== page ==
Bloodbath v.2 
'Narrator: It seems the Army had taken advantage of Buster’s childlike interest in games.
Buster: This is so much more fun than Guess the Fur.
Narrator: …and his childlike inability to distinguish between games and reality. So they set him up as a drone pilot here.
Colonel Smalls: Want to go to lunch, Private Bluth?
Buster: Not till I take out the hospital!
Colonel Smalls: I tell you, this kid's amazing. If I had him back in the 60s, Cuba would be the 51st state.’
-Excerpt from US hit comedy show ‘Arrested Development’, in which Buster Bluth, mistakenly believing he is playing a computer game, skillfully operates military combat drones, taking out civilian targets.
The emergence of new media has been something that has coincided with (and possibly inevitably influenced) my development as an artist. The questions arising - particularly about the nature of materiality - the ontological challenges of the ‘internet of things’ and how it affects the way we think, the way we are and how we see images.
In 2016 I made a computer game, ‘Bloodbath on a Sunny Day’. Using the tropes of computer gaming, the viewer/player navigates interactively through several vignettes. Scenes reference news stories / terrorist attacks/ 9/11 / mass graves / defecation / sexual acts - whimsical, evil, vulgar and banal events are triggered - and random screenshots produce infinitely unique images that amuse or shock or disgust.
In 2019 I revisited this project in the form of 'Bloodbath V.2'. I wanted to abandon all the presumptions and hang-ups of traditional computer games. The software used in computer games doesn't actually require things like interactivity - these are merely byproducts of the main development of the medium over the last 30 years the gaming industry.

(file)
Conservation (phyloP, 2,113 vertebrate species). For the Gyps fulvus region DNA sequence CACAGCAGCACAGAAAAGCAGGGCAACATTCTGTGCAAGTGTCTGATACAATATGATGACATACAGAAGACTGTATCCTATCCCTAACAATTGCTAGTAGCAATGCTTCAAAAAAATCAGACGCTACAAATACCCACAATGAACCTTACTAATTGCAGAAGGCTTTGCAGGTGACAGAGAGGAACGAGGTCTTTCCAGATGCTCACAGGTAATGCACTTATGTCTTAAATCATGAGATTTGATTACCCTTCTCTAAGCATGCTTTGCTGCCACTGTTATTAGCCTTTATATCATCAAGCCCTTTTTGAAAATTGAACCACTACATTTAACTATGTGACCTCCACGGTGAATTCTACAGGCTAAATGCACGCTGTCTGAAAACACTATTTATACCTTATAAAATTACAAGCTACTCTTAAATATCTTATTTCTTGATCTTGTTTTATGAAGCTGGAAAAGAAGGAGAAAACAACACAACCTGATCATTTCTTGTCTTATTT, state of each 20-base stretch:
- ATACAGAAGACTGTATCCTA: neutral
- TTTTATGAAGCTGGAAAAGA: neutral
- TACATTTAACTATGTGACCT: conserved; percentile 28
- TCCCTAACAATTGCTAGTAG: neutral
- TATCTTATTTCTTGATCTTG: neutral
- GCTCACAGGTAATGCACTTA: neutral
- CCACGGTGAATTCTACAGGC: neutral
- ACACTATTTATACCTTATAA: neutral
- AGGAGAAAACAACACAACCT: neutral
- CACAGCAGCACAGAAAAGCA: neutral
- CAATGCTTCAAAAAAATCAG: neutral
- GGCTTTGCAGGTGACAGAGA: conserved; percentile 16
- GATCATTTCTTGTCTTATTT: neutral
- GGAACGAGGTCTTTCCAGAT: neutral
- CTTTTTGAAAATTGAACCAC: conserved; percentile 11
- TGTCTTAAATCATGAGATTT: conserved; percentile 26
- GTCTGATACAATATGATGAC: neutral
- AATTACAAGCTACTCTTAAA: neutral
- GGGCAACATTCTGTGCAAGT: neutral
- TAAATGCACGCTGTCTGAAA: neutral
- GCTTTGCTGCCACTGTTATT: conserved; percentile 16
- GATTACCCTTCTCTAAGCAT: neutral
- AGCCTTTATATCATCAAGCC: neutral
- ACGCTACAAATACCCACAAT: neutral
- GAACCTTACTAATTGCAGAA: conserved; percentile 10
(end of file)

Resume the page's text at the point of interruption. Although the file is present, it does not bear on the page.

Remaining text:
I changed the Bloodbath program to run autonomously, spewing out all the models and "bits" of the old game into one infinitely generating pit. The world simulated in the game is happening regardless of interaction or audience - the need for a playable, interactive game narrative is not necessary.
In this work I want to try to explore the nature of the virtual realities which increasingly influence and make up our world, and how the distinction between 'real' and 'virtual' is arguably less and less relevant. Virtual reality is not the world you see simulated on a new expensive headset developed by google - we're already living in it.
Jo McGarry is an artist based in London, currently studying MFA Media at the Slade School of Art, UCL
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